AWAL: Sentence


The sentence is a core building block of academic writing, enabling writers to make observations and assert propositions, or claims that construct arguments. A basic definition of a sentence is an arrangement of words that includes a subject (often the person or thing that performs an action), and a verb that describes the action (Caplan, 2019). An incomplete sentence, or sentence fragment, may be missing a subject or the standard form of a verb. For example, the sentence “In this context, evidence is defined as a synthesis of best quality scientific studies on a specific topic or research question” (Kitchenham et al., 2009, p. 8) would be incomplete if “is” were dropped because it is a component of the passive verb (“is defined”).

Academic sentences often use formal and specialized academic language (Biber & Gray, 2010) and tend to be longer and more complex than sentences used in other domains. Their structure often ranges beyond from the “subject + verb + object” syntax common in spoken language. Sentence structures can include compound sentences, which are linked by coordinating conjunctions such as “and” “or” “but,” as well as complex sentences, which have subordinateclauses that are introduced by conjunctions, such as “after,” “although,” “even if,” or relative pronouns, such as “who,” “which,” or “where.” For example, in this complex sentence from a study in software engineering, italics identify the subordinate clauses: “Mapping studies can highlight areas where there is a large amount of research that would benefit from more detailed [systematic literature reviews] and areas where there is little research that require more theoretical and empirical research” (Kitchenham et al., 2009, p. 12). The first two subordinate clauses are introduced with “where” and refer to “areas.” The last clause begins with “that” and refers to “research.”

Academic texts also tend to use the passive voice more than do sentences in other domains, as in this extract from Gosselin et al.’s (2016) article on 3D printing, with the passive forms italicized: “The paper is organized as follows. First, the design and processing chain is described. The material considered for validating this new process route is presented and tested in Section 3” (p. 103). The use of the passive voice removes the agent, or actor, and shifts the focus to the process (see voice).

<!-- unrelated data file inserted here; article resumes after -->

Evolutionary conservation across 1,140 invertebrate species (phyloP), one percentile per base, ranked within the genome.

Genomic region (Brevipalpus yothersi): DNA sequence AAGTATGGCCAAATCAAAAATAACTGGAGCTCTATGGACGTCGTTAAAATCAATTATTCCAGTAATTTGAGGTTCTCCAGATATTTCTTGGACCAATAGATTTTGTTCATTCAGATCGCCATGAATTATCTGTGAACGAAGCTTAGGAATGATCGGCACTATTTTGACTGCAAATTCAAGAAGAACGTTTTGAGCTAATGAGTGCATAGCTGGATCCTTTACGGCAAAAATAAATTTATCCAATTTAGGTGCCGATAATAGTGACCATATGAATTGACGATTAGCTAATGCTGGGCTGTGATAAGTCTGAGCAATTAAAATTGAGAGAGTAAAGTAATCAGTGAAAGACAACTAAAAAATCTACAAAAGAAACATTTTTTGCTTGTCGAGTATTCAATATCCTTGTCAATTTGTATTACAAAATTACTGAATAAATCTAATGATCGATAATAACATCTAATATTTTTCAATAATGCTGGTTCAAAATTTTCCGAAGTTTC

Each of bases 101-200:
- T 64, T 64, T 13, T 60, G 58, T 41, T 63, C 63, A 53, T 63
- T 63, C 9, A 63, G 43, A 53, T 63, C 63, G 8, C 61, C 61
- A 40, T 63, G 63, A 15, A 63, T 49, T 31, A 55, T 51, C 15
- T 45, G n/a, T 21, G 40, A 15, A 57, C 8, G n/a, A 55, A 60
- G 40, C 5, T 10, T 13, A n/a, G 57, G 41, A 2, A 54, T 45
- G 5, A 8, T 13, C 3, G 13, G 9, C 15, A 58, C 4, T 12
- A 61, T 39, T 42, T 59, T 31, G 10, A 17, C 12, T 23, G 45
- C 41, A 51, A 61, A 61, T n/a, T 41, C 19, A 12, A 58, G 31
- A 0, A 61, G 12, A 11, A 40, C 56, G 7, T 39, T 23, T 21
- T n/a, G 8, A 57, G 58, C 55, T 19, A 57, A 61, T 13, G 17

To show the relationship between items in a sentence that have the same grammatical function and similar structures, the organizing technique of parallelism can be used, as in these italicized examples: “The building path should be adapted and optimized based on simulation results in order to take into account constraints and to exhibit more robustness for complex geometries” (Gosselin et al., 2016, p. 103). In this sentence, “adapted” is parallel to “optimized” and “to take into account” is parallel to “to exhibit.”

Variations and Tensions

Sentence structures vary across disciplines for specific reasons. For example, the passive voice is used more in sciences than in the humanities because scientific writing often emphasizes what has been done instead of who has done it (Ahmad, 2012).

Long and complex sentences can increase the difficulty of texts for readers. However, short sentences may notenable writers to express complex thoughts (Klimova, 2012). Therefore, many writers vary the length and complexity of their sentences.

Graduate Student Voice

The sentences I write in academic papers are not always long and complicated. My top concern is that they are grammatically correct and that the information flows smoothly. -Fangzhi He

Reflection Questions

  1. How do the sentences in your discipline’s texts use subordinate clauses, parallelism, and active and passive voice?
  2. Have you received feedback on how you construct sentences? If so, what areas do you want to work on?

For Further Reading

Belcher, W. L. (2019). Writing your journal article in twelve weeks: A guide to academic publishing success (2nd ed.). University of Chicago Press. The section, “Editing Your Sentences” (pp. 308-328), discusses using verbs, pronouns, and prepositions to express ideas clearly.

University of Leicester. (n.d.) Sentence structure. This webpage explains types of sentences and how to choose sentence types to express your ideas.


Ahmad, J. (2012). Stylistic features of scientific English: A study of scientific research articles. English Language and Literature Studies, 2(1), 47–55.

Biber, D., & Gray, B. (2010). Challenging stereotypes about academic writing: Complexity, elaboration, explicitness. Journal of English for Academic Purposes, 9(1), 2–20.

Caplan, N. A. (2019). Grammar choices for graduate and professional writers. University of Michigan Press.

Gosselin, C., Duballet, R., Roux, P., Gaudillière, N., Dirrenberger, J., & Morel, P. (2016). Large-scale 3D printing of ultra-high performance concrete – A new processing route for architects and builders. Materials and Design, 100, 102–109.

Kitchenham, B., Pearl Brereton, O., Budgen, D., Turner, M., Bailey, J., & Linkman, S. (2009). Systematic literature reviews in software engineering – A systematic literature review. Information and Software Technology, 51(1), 7–15.

Klimova, B. F. (2012). Changes in the notion of academic writing. Procedia – Social and Behavioral Sciences, 47, 311–315.

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